# Why do I get different results only 1% of the time?

I am trying to truncate everything past the hundredths decimal. (13.4396 would be 13.43) Sholdn't it always or never work?

I have this formula that works 99%:

input = (( (double) ((int)(orgInput * 100)) )  / 100) ;

Then I have this formula sequence that is arithmetically equivalent:

input = (orgInput * 100);
input = (int) input;
input = (double) (input);
input = input / 100;

These inputs do not give the desired result (Formula truncates and round down, while the broken down steps output the desired result):

12.33

99.99

22.22

44.32

56.78

11.11

And then an even bigger mystery to me is why 33.30 does not work on either of them. Below is my program that runs continuously to demonstrate my problem.

#include <stdio.h>
#include <stdlib.h>

int main(void)
{
double orgInput, input;
while (4!=3)
{
printf("Please enter the dollar amount (up to \$100)  => ");
scanf("%lf", &orgInput);

/* Truncates anything past hundredths place */
input = (orgInput * 100) ;
printf("\n1. input is %g \n ", input);

input = (int) input ;
printf("\n2. input is %g \n ", input);

input = (double) (input)   ;
printf("\n3. input is %g \n", input);

input = input / 100 ;
printf("\n4. input is %.2lf \n", input);

input = (( (double) ((int)(orgInput * 100)) )  / 100) ;
printf("\nUsing the formula the input is %.2lf \n \n\n", input);

}
system("PAUSE");
return 0;
}

Thank you in advance!!!! P.S. Sorry for the formatting I am still getting used to stackoverflow

Key phrases: Double to int conversion Precision error

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– Barmar Sep 17 '12 at 4:42

You need to understand that floats are represented in binary as:

2^(exponent) * mantissa

Exponent is a standard integer, but mantissa (a value between 1 and 2) is a number of bits where each bit represents a fraction: 1, 1/2, 1/4, 1/8, 1/16 and so on... Therefore it is not possible for the mantissa to represent certain values exactly, it will have an accuracy of +/- some fraction.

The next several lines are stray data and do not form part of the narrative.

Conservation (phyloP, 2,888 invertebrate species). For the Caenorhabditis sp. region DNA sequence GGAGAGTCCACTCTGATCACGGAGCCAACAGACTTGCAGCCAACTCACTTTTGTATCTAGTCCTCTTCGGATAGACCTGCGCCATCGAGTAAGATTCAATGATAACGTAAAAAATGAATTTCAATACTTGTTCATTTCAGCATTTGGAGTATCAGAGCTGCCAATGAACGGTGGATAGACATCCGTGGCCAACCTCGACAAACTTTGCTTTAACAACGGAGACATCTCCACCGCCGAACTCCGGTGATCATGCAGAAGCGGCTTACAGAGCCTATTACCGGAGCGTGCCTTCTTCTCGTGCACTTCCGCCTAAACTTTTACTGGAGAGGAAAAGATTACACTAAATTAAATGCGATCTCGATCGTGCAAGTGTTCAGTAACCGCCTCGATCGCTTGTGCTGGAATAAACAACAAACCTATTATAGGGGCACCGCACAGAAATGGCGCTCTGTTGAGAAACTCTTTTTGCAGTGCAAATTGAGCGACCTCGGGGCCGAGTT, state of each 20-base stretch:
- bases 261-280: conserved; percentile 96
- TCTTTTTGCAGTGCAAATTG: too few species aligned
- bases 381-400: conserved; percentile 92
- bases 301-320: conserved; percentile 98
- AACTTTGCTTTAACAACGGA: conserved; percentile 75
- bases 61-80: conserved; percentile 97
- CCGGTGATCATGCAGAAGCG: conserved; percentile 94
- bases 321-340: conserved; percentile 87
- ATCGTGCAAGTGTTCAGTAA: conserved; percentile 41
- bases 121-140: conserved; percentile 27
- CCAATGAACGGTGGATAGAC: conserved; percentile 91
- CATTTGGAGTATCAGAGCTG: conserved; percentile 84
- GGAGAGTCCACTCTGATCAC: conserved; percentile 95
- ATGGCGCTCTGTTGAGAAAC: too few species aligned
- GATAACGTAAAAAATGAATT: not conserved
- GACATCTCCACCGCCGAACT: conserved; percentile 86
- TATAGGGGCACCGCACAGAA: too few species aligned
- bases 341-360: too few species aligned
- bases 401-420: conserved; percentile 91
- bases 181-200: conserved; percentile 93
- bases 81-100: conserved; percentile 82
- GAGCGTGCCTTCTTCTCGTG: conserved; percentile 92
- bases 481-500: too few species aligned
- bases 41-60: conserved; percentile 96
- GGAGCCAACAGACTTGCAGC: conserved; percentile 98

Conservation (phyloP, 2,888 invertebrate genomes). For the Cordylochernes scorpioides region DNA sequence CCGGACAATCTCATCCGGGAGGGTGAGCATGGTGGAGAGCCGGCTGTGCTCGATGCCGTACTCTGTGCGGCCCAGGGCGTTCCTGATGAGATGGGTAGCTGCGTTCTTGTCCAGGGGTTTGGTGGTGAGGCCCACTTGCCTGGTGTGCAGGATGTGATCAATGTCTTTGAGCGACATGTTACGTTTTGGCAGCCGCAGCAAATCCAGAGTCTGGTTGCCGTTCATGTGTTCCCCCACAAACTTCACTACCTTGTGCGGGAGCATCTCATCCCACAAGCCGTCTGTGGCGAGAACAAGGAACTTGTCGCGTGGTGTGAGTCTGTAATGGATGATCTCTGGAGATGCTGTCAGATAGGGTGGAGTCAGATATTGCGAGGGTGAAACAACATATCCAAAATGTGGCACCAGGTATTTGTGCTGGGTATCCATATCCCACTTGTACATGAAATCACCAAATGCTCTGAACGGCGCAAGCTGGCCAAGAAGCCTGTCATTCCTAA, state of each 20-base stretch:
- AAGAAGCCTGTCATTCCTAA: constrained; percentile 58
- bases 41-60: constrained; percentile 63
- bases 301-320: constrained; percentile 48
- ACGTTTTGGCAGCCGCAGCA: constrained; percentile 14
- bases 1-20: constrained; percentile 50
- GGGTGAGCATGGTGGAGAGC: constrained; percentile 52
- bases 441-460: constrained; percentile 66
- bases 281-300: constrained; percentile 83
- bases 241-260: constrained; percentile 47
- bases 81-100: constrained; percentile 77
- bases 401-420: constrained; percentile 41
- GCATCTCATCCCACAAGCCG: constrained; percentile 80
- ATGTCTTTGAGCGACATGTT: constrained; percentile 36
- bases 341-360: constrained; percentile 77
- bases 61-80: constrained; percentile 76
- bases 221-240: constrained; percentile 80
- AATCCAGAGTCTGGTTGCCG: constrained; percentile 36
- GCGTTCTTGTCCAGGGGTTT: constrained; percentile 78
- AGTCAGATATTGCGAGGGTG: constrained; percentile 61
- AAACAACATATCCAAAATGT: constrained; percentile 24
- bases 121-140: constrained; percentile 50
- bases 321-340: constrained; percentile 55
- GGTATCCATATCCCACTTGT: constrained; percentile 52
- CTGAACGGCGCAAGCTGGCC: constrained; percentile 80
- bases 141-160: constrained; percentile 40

For example you mentioned 33.30. As a float 33.30 can only be: 2^5 * mantissa.

In this case the mantissa has to be 33.30/32 = 1.40625 exactly. But by making it out of the fractions the closest it can be is be is: 1.0406249999999999111821580299874767661094. So the actual value of the double is not 33.30, its 33.2999999999999971578290569595992565155029296875, which of course rounds DOWN to 33.29 when you do the type cast to integer.

The correct way to fix your program is not to scan in a float in the first place. You should be scanning in two integers seperated by decimal, and if scanf returns a value that indicates it did not scan two integers, then scan it as one integer for the case of a dollar only value.

Sadly, printf works by conversions to ints inside it and will not properly print any double precision floats that have more than 6 decimal places, which is why you see it as 33.30 even through you are asking printf to print the value of a double.

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Thank you for the detailed explanation. – nonyeah Sep 18 '12 at 4:24

I think you are suffering from floating-point precision errors.

You should be able to fix this by doing:

const double epsilon = 1e-10;  // Or some suitable small number
input = floor(orgInput * 100 + epsilon) / 100;

An alternative is to stop this from happening on input. Instead of reading in a double, you read a string and then parse that to get out the dollar and cents amount (cents being exactly 2 digits following the decimal point, if any). You can then ignore everything else.

In general, if you are working with money truncated to cents, you might be best to keep it in cents and use integers. Either that or round instead of truncate (for my above example, that would mean an epsilon of 0.5).

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The code really helped me to understand where the error was. Thank you. – nonyeah Sep 18 '12 at 4:24

Most machines use binary, not decimal floating point. While binary-to-decimal conversion always gives exact values (in theory), it's impossible to convert from decimal to binary without rounding (I'm not considering the impractical case when numbers can have infinite number of digits).

As such, all your binary floating-point numbers are going to be slightly off of what they would've been in decimal.

The only 1-digit decimal fractions that can be represented in binary are: .0, .5.

Likewise, 2-digit decimal fractions exactly representable in binary are: .00, .25, .50, .75 (see here).

If you want, which I doubt, you can round to the nearest fraction of the four.

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Thank you for your explanation. – nonyeah Sep 18 '12 at 4:25